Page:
So noticed that the transformers contain different embeddings for PAD tokens, and I know pad tokens typically are simply ignored for the most part (if at all present). However, as a forward pass using a batch typically contain dozens of padding tokens it would be interesting to see if these in fact hold any meaningful information (as padding tokens do attend to the sequence). Does anyone know of any research which has been conducted on what information might be present here?
One might legitimately ask why this is relevant isn’t padding tokens simply a convenience for efficient processing because we need the same tensor shape? This is naturally correct, but quite a few studies have clustered the sentence embedding and it seems relevant to ask what influence the padding embeddings have on this.
For a short demonstration that they indeed have different embeddings:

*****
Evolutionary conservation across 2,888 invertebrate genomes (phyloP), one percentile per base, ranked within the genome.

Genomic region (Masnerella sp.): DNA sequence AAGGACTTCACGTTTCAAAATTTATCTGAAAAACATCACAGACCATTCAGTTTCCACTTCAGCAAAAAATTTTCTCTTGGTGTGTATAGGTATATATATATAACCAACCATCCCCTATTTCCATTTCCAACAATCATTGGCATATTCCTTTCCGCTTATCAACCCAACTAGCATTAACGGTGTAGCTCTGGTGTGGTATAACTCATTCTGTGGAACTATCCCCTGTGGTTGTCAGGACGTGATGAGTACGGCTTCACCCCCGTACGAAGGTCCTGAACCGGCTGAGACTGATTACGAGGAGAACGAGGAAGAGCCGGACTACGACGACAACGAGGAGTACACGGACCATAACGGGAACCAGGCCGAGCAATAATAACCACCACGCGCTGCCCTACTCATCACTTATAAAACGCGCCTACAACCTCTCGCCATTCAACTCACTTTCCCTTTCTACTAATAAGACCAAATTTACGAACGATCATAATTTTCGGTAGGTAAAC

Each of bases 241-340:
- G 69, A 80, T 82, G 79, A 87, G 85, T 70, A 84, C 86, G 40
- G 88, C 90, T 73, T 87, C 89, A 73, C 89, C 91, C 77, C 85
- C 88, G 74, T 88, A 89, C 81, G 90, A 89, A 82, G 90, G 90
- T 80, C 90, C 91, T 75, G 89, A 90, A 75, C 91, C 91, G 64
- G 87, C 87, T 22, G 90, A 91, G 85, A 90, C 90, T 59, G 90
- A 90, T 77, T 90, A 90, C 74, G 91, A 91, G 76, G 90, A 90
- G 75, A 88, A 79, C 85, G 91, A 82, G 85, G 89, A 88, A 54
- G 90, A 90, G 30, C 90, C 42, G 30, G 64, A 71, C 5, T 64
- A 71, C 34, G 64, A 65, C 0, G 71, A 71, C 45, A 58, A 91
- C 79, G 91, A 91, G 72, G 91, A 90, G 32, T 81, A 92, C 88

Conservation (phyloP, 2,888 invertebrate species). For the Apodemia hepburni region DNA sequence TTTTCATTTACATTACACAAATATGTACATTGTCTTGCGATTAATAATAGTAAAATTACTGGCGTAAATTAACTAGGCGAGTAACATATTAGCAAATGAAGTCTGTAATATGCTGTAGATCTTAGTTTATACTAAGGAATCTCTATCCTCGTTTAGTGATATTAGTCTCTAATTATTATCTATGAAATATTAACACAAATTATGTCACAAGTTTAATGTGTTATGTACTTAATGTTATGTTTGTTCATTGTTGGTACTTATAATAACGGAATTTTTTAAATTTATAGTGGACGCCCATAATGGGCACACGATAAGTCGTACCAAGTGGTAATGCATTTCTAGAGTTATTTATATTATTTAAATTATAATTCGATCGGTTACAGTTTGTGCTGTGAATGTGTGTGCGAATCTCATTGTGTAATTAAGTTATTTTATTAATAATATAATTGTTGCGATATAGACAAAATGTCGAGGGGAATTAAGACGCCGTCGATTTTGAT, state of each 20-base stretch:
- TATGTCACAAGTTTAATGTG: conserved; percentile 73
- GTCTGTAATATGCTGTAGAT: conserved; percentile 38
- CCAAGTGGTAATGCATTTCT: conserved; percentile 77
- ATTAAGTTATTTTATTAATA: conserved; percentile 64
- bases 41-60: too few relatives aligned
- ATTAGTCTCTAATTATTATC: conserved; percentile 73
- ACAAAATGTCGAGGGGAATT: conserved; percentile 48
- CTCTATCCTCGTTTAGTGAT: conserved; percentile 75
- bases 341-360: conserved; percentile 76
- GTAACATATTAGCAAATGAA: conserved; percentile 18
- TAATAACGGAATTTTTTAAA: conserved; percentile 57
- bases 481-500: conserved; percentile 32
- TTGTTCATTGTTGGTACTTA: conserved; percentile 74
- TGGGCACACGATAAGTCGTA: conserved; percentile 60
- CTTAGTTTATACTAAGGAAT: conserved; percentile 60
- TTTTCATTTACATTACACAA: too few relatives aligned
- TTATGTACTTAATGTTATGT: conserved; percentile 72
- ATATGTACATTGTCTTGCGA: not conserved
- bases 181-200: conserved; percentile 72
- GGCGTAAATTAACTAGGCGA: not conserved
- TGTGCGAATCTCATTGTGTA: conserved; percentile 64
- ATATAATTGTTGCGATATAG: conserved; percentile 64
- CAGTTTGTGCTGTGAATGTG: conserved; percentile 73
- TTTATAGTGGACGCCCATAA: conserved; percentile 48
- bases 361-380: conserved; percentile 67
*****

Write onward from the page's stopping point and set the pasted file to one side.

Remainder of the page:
import transformers tokenizer = transformers.AutoTokenizer.from_pretrained( "bert-base-uncased") model = transformers.BertModel.from_pretrained( "bert-base-uncased") input_ = tokenizer(["this is a sample sentence"], return_tensors="pt", # add some padding padding="max_length", max_length=128, truncation=True) output = model(**input_) # extract padding token embedding pad_tok_id = [i for i, t in enumerate(input_["input_ids"]) if t == 0] embedding_pad1 = output[pad_tok_id] embedding_pad2 = output[pad_tok_id] embedding_pad1.shape #embedding size embedding_pad1[0:10] embedding_pad2[0:10]
tensor([-0.5072, -0.4916, -0.1021, -0.1485, -0.4096, 0.0536, -0.1111, 0.0525, -0.0748, -0.4794], grad_fn=<SliceBackward>) tensor([-0.6447, -0.5780, -0.1062, -0.1869, -0.3671, 0.0763, -0.0486, 0.0202, -0.1334, -0.5716], grad_fn=<SliceBackward>)